I understand why this metric is good for object detection tasks but for instance segmentation tasks it does not give any clue about the quality of the predicted masks. Shouldn't it be combined in some way with IOU between predicted and ground truth masks like it is done for semantic segmentation with mIOU ?


2 Answers 2


Key takeaway: modern datasets and instance segmentations use pixel-wise IOU for instance to instance overlap calculations during matching, essentially as you suggest above.

  • mIOU gives average intersection over union across all segmentation classes in a semantic segmentation problem, giving all classes equal weight importance.

  • mAP gives average accuracy of predicted object locations across all object predictions, matched to ground truth object predictions, and giving each object equal importance. (with a few caveats. First off, it is normally done separately per class so you get an mAP value for each class, and secondly, mAP is done using bounding boxes with a set threshold of overlap to be considered a match, though theoretically could be done with pixel-wise IoU for a finer analysis).

Reasons to use mAP:

  1. If you have class imbalance where most of the instances belong to a single class, minority classes would be underweighted using mIOU, whereas mAP counts on a per object basis. EDIT ADDITION: While most evaluation challenges use class-balanced mAP, for your own training and evaluation you may not want to give each class equal importance in scoring because this will heavily weight classes with fewer examples. mAP can be used without equal class weighting, in which case each object will be given equal importance. If mIOU without class averaging were used instead of mAP, each pixel would be given the same importance. In many cases the latter may not be a desirable effect (e.g. one object class is generally larger, so would thus be given more weight by the metric).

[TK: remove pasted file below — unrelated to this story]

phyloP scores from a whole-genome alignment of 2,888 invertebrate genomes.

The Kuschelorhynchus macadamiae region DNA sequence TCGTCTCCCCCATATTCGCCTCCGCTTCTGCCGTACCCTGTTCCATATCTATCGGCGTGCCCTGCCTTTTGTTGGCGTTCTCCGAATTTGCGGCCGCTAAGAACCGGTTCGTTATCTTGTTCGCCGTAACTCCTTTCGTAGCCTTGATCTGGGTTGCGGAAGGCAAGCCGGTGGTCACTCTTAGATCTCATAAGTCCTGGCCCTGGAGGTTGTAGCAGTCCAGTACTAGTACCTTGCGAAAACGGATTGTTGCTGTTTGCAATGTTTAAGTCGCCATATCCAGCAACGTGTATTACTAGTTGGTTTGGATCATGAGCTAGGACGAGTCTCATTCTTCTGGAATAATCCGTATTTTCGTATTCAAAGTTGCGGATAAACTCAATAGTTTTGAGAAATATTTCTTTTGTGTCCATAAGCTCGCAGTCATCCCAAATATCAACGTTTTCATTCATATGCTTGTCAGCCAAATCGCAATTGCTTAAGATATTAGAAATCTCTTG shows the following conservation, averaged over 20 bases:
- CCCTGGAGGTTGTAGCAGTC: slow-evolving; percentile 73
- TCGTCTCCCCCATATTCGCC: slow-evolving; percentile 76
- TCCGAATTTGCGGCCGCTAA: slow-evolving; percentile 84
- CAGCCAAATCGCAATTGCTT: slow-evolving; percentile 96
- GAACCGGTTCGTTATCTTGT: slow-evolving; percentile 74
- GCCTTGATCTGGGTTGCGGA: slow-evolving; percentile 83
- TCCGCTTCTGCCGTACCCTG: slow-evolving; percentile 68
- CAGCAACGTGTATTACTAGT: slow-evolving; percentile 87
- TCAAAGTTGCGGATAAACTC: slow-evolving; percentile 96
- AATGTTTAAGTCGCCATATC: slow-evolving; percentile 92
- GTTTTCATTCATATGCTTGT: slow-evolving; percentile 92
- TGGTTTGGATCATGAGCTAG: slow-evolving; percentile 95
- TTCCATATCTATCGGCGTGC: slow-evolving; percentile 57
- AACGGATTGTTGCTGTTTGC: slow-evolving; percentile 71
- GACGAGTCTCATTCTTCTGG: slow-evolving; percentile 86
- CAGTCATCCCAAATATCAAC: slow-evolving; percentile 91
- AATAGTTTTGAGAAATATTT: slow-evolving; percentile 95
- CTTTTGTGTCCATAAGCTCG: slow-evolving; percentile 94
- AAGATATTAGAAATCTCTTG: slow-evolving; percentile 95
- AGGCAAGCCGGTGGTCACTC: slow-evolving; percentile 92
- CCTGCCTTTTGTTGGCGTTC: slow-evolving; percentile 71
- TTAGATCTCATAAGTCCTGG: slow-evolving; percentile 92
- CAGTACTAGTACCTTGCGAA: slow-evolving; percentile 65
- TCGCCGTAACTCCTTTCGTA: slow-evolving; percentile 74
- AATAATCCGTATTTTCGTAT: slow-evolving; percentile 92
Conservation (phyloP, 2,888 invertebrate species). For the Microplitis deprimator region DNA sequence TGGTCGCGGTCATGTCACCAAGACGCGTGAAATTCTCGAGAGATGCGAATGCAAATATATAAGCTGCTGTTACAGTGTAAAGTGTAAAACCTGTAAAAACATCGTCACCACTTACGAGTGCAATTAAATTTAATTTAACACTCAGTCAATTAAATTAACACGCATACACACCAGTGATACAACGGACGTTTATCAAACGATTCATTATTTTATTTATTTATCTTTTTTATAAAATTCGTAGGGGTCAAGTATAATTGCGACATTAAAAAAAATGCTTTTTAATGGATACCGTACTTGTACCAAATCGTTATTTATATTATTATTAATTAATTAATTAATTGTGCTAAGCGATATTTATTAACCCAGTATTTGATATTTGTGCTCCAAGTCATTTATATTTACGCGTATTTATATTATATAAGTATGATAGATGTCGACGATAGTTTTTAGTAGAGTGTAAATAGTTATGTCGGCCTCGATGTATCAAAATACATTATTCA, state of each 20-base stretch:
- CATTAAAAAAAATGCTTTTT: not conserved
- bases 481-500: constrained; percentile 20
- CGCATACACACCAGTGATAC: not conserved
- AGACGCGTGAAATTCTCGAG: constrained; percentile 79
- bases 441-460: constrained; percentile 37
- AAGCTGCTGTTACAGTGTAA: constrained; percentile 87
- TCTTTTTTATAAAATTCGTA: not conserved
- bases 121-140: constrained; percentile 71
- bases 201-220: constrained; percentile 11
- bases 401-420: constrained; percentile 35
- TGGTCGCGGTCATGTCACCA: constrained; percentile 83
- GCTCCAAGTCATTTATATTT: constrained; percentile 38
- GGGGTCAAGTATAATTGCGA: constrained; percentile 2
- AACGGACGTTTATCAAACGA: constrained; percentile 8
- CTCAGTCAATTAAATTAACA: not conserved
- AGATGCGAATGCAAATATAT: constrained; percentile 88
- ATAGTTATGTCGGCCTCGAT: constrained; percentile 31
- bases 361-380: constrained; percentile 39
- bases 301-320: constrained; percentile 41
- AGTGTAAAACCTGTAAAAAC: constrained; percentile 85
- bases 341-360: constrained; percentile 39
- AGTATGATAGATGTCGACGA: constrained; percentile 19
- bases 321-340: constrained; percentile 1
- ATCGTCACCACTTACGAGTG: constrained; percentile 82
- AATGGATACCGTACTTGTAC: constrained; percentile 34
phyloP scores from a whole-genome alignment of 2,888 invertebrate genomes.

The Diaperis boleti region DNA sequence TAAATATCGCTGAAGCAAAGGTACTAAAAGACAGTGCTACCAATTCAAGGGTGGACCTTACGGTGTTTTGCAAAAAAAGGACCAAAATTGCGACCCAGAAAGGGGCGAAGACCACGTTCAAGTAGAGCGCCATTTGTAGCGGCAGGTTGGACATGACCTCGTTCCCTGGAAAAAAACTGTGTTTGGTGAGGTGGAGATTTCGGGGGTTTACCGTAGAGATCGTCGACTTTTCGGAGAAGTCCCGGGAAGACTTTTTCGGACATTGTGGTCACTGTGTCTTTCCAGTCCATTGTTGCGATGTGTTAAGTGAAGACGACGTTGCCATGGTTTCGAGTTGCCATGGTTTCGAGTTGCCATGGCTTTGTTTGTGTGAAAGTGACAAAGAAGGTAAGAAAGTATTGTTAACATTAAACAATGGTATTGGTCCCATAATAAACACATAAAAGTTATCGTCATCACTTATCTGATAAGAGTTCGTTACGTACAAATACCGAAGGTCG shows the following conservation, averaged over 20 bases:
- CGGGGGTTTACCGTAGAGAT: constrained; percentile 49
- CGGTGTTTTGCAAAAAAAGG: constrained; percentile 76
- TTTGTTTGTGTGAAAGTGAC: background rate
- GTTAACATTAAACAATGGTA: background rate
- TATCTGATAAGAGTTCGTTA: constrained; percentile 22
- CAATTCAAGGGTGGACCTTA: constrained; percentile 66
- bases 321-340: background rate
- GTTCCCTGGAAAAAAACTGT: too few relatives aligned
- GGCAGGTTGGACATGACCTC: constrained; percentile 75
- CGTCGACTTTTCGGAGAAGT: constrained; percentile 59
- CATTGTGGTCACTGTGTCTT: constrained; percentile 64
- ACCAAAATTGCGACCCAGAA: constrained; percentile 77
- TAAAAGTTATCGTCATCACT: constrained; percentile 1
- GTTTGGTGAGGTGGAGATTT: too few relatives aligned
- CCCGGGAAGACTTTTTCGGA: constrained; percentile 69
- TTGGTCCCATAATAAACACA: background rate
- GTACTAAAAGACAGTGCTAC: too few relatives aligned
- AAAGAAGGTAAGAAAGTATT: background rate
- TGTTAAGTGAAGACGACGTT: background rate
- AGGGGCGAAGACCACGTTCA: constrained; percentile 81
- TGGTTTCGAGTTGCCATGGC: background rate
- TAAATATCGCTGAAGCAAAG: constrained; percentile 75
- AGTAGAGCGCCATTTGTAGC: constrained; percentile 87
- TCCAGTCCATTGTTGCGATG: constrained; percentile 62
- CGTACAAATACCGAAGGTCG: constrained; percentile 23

2. Instance segmentations are often subsequently used for object detection tasks (as in Mask RCNN Paper), and in these cases it is nice to have a metric to compute their accuracy on this subsequent task. In the early days of instance segmentation (5 or so years ago) there likely weren't many datasets with instance segmentation labels so comparing against bounding box ground truth labels was more esesential.

Now, to get to the main answer to your question, the only difference between mAP for object detection and instance segmentation is that when calculating overlaps between predictions and ground truths, one uses the pixel-wise IOU rather than bounding box IOU. Recent instance segmentation papers have used this pixel-wise IOU rather than bounding box IOU (see this paper). You'd have to look at specific datasets and benchmarks to see which form of mAP they use for evaluation.

  • $\begingroup$ Thank you for your complete answer ! Something is still not very clear to me. You said that mAP could be useful to mitigate class imbalance. However, I thought mAP meant "mean Average Precision" because it was the mean over all classes. A simple mean gives the same weight for all classes, under or over represented doesn't it ? $\endgroup$ Apr 23, 2020 at 20:26
  • $\begingroup$ Edited original answer to address this, comment if that doesn't really help. In the case where mAP is not averaged across all classes, the "mean" denotes mean over all objects, not classes. $\endgroup$
    – DerekG
    Apr 26, 2020 at 15:20

to calulate MAP, you firstly need to compute IOU.

  • for instance segmentation, IOU compute pixel to pixel
  • for object detection, IOU compute box to box

so, i think that the method of computing IOU is the most significant difference.


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